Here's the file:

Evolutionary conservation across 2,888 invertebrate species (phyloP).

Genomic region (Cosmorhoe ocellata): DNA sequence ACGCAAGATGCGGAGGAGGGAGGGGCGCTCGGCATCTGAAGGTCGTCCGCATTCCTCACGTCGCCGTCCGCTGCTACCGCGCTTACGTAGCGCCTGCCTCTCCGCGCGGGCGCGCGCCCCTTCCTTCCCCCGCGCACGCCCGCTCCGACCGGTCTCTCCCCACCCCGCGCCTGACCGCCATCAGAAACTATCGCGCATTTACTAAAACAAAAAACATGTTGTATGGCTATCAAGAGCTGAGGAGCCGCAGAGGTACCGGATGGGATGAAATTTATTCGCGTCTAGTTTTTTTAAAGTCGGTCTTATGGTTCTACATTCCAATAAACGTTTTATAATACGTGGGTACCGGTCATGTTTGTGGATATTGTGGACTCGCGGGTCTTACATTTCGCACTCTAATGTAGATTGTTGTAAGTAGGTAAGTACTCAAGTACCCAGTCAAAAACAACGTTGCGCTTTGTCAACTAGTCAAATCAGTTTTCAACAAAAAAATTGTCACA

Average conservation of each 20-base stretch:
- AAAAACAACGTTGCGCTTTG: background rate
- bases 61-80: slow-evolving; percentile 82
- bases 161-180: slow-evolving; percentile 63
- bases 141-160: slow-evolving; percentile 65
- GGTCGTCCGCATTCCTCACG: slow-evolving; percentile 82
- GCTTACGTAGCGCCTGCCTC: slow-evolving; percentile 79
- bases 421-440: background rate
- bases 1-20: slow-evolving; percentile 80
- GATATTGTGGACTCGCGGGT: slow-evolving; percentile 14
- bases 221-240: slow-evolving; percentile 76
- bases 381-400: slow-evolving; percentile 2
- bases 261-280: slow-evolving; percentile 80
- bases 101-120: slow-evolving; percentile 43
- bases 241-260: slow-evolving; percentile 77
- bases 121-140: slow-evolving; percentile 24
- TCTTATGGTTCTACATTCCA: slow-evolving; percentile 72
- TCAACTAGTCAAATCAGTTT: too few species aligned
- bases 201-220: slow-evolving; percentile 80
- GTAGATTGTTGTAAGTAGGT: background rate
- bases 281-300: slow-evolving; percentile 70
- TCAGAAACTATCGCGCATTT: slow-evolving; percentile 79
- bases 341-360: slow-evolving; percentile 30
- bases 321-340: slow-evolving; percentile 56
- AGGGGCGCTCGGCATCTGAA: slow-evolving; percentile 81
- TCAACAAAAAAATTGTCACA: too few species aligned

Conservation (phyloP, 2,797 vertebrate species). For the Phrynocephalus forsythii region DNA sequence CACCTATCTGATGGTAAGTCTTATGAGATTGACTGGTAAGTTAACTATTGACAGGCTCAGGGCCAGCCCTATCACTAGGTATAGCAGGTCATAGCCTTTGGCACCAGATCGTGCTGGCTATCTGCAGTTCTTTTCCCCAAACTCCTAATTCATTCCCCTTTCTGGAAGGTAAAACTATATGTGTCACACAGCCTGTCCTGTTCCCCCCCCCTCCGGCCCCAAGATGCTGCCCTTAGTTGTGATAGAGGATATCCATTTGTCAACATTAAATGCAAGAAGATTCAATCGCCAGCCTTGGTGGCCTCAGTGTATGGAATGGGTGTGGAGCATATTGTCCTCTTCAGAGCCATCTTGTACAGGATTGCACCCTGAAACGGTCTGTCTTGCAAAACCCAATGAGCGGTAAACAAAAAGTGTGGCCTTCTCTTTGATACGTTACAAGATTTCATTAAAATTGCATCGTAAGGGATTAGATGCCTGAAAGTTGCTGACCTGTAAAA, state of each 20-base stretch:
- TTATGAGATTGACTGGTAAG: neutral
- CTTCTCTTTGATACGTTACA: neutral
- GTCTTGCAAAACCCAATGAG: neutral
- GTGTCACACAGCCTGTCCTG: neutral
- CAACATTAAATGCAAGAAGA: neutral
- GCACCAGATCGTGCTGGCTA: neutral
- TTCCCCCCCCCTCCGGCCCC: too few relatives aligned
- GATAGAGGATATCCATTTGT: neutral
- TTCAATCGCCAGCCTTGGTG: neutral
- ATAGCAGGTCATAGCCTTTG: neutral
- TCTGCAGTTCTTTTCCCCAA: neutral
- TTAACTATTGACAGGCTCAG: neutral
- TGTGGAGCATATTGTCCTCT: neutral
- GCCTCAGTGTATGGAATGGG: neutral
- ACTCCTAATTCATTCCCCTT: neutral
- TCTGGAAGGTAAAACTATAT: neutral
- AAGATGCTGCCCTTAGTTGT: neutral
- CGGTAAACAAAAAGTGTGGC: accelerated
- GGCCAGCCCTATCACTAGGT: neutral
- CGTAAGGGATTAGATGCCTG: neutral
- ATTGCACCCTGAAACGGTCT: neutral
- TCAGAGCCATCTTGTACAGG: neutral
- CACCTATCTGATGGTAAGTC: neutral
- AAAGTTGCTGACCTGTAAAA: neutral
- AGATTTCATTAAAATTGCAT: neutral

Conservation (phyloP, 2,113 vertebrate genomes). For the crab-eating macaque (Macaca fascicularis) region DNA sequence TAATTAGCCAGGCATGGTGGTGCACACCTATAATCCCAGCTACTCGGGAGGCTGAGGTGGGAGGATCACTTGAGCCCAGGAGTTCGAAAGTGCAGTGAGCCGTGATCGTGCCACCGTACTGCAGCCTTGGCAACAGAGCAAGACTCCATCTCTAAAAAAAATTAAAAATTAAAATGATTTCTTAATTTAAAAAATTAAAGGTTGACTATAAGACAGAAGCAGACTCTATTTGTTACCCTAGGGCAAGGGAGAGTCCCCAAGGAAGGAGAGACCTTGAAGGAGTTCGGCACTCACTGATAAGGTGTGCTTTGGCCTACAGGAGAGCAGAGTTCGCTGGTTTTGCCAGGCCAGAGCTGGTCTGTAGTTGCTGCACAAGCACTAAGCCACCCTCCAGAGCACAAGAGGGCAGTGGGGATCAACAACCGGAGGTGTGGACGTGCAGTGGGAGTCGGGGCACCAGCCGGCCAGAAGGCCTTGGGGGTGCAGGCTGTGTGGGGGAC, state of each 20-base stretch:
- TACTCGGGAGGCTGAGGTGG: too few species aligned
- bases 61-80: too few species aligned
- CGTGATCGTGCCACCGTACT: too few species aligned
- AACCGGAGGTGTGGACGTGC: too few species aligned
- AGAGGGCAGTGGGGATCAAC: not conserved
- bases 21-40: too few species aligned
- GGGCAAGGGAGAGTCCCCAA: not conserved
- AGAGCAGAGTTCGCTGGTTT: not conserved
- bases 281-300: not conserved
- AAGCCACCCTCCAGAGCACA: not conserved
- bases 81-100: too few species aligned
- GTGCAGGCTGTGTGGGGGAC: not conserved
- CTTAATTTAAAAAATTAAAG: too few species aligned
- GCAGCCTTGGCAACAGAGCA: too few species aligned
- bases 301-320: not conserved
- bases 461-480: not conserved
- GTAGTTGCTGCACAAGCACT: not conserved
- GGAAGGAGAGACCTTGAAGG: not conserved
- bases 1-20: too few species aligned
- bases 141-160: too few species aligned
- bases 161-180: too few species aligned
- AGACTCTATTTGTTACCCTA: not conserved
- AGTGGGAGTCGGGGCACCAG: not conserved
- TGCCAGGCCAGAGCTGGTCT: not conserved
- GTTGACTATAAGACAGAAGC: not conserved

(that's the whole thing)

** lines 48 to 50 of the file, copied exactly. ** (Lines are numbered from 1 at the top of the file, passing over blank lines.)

- GGCCAGCCCTATCACTAGGT: neutral
- CGTAAGGGATTAGATGCCTG: neutral
- ATTGCACCCTGAAACGGTCT: neutral